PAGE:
This was a very very very heartbreaking book.  This book was recommended to me by my teenager who read it in her language arts class and whom also saw the movie.  She loved it so much she had myself and her dad watch it with her her second time.  I totally loved the movie, more than the book, but both were very good.

 

Title: Tuck Everlasting
Author: Natalie Babbitt
Genre: Fiction, children

This book is about the Tuck family, a mother, father, and two sons, who drank from a spring in the Treegap woods that stopped them from aging and dying.  Over a hundred years had passed and the Tuck’s felt it was safe to return to their old home since everyone they knew had either died or were too young to remember them.  Jesse, the younger Tuck son who is about 17, stopped by the spring in Treegap to drink from the spring and a 10-year-old girl named, Winnie Foster, saw him and wanted to drink from the spring too.  He wouldn’t let her and told her she couldn’t.  They got into a little disagreement but luckily Jesse’s mother, Mae, and older brother, Miles, caught up to him and they were both surprised to see the girl.  The girl told them that because the wood belonged her her family she would drink from it when they left so in fear they kidnapped her.  They took her to their home and explained to her why she couldn’t drink from the spring and that for her to never tell anyone about the spring.  They didn’t know but there was a man who followed them who had heard rumors about the Tuck’s.  He stole their horse who had also drank from the spring and returned to town to tell Winnie’s parents that she was kidnapped and he knew who did it.  He told them that he would return Winnie to them in a trade for their woods.  He also reported the kidnapping to the constable.  Winnie was at first scared she was kidnapped but she learned to trust the Tuck’s and soon called them her friends.  Jesse really liked her and asked her to drink from the spring when she turned 17 so they could marry.  The man returned the next morning to the Tuck’s home and was going to take Winnie with him but Mae shot him.  The constable was on his way to the Tuck’s and saw the scene and took Mae in to be hanged for her crime.  The day before Mae was to be hanged she escaped.  Years rolled by and Mae and her husband returned to Treegap to find that the woods were no longer there.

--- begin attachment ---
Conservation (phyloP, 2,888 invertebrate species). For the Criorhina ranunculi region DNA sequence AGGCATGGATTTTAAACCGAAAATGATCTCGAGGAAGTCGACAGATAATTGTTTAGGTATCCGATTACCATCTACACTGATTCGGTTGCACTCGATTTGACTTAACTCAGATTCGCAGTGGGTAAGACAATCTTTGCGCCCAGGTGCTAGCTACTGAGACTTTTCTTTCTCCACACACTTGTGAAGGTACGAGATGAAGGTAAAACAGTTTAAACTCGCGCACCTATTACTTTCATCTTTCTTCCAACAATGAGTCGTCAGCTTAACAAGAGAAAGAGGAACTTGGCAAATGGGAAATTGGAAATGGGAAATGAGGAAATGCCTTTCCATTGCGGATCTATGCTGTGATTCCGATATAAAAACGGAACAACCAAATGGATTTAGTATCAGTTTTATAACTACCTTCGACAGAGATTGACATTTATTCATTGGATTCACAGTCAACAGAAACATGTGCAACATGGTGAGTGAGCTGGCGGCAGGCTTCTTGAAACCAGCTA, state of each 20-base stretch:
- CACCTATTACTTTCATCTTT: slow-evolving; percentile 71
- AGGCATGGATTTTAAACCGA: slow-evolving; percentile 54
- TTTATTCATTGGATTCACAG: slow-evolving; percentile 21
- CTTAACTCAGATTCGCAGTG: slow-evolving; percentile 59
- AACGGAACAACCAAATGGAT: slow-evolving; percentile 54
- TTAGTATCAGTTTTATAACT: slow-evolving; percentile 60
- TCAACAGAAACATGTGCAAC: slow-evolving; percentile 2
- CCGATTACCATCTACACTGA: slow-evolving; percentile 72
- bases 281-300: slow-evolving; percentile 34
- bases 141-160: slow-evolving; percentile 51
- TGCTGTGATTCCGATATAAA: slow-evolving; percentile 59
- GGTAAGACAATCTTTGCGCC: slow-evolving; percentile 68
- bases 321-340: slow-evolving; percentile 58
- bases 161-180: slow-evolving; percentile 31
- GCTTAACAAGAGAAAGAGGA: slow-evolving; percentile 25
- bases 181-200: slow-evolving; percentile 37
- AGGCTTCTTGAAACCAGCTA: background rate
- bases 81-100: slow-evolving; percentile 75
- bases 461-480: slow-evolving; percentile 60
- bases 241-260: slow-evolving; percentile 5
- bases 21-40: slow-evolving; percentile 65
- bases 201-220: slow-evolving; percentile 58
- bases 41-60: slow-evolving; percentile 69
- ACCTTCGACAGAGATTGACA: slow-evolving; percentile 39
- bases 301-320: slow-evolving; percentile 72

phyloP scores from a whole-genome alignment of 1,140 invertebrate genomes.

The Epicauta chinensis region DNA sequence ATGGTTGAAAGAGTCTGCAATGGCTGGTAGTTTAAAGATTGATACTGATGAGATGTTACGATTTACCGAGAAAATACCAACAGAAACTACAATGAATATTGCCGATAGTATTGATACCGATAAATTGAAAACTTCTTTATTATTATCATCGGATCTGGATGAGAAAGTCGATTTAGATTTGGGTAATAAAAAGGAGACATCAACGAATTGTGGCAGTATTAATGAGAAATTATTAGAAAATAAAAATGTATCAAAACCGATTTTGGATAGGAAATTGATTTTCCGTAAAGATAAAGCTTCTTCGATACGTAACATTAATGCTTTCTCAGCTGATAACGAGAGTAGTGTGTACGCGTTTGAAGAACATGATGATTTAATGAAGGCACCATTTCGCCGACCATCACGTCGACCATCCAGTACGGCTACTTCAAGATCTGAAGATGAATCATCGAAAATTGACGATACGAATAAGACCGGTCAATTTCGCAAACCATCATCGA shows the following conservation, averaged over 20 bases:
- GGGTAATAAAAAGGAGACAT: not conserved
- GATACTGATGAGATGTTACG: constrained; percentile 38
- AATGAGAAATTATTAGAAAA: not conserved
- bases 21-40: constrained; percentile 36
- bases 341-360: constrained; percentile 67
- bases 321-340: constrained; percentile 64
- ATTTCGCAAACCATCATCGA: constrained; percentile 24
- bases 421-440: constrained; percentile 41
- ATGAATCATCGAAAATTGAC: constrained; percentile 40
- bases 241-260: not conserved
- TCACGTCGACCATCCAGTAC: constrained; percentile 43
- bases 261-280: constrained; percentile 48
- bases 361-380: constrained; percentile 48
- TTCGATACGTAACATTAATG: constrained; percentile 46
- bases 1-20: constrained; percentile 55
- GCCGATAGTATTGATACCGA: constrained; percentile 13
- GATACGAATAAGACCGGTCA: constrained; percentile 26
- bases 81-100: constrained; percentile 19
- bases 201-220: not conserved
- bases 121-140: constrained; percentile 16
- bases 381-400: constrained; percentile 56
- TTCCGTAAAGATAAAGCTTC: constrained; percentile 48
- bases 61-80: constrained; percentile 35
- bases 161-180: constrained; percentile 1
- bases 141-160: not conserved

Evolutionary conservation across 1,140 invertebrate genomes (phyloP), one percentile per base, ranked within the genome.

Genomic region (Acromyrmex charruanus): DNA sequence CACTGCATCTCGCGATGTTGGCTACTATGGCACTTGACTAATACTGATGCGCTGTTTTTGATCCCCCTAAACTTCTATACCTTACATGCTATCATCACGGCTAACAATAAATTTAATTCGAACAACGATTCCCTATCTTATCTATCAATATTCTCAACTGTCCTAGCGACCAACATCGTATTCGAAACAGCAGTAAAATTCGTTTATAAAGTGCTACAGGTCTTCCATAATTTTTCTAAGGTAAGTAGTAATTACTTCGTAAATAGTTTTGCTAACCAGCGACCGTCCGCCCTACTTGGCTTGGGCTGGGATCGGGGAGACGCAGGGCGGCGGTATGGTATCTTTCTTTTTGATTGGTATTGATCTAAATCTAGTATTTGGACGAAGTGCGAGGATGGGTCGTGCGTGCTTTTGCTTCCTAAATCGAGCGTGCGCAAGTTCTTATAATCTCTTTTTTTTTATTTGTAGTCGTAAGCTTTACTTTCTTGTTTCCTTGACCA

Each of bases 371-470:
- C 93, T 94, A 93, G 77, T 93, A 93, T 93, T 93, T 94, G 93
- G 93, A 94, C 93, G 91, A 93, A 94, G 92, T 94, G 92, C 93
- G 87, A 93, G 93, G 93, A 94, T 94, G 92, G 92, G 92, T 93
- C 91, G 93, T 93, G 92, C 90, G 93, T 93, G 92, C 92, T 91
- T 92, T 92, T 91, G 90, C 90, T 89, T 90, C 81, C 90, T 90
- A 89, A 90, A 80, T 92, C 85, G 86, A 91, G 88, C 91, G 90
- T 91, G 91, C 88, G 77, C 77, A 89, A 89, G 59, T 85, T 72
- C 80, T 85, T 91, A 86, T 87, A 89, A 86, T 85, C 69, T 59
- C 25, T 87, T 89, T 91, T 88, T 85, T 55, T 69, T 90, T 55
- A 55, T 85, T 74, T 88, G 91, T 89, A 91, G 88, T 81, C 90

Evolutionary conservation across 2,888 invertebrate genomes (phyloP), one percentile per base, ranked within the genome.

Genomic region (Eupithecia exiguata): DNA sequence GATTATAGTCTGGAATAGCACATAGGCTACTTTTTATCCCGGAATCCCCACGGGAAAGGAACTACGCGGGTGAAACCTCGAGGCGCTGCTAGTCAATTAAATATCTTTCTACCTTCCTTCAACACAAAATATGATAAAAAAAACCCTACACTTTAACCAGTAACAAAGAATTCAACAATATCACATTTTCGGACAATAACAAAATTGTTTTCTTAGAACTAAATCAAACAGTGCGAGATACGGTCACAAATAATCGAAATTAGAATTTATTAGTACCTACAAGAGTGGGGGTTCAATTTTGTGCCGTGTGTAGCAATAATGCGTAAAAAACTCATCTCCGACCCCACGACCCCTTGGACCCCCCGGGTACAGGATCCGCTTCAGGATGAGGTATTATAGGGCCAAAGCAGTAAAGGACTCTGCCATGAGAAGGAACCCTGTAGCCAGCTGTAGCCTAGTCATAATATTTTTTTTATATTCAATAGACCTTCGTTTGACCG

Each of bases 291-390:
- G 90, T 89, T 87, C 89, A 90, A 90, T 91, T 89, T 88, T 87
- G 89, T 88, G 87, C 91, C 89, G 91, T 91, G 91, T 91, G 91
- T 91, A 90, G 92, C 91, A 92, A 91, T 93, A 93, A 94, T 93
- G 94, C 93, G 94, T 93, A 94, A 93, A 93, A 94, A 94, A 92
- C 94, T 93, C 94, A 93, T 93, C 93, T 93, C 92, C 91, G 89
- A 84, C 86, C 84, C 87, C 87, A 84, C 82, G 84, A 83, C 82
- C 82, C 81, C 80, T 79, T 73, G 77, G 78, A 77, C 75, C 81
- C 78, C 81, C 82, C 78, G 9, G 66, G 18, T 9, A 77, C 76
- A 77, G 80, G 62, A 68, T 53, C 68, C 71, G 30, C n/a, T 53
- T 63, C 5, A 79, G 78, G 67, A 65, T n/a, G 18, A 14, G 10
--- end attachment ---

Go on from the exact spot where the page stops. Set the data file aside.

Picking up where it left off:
Read this with my daughter.  She cried.  I cried.  Such a wonderful book.  I’ve read this book probably about 4 or 5 times and every time I always get so teary-eyed.

Title: Nothing to Envy: Ordinary Lives in North Korea
Author: Barbara Demick
Genre: Memoir, biography, war, history, political

This book is biographically written following six North Koreans in their lives and escape from North Korea to South Korea from the mid to late 80’s up to about 2005.  I enjoyed the read and all the research gone into it.  The escape process was similar to the book, In Order to Live, by Yeonmi Park, whom is actually mentioned in a paragraph or so in this book.  It is really strange how I too have wondered about a free and united Korea.  I’ve wondered when that would happen, if it will be something similar to the coming down of the Berlin Wall in a nationally televised way, or if it would happen subtly, and if it will happen in my lifetime.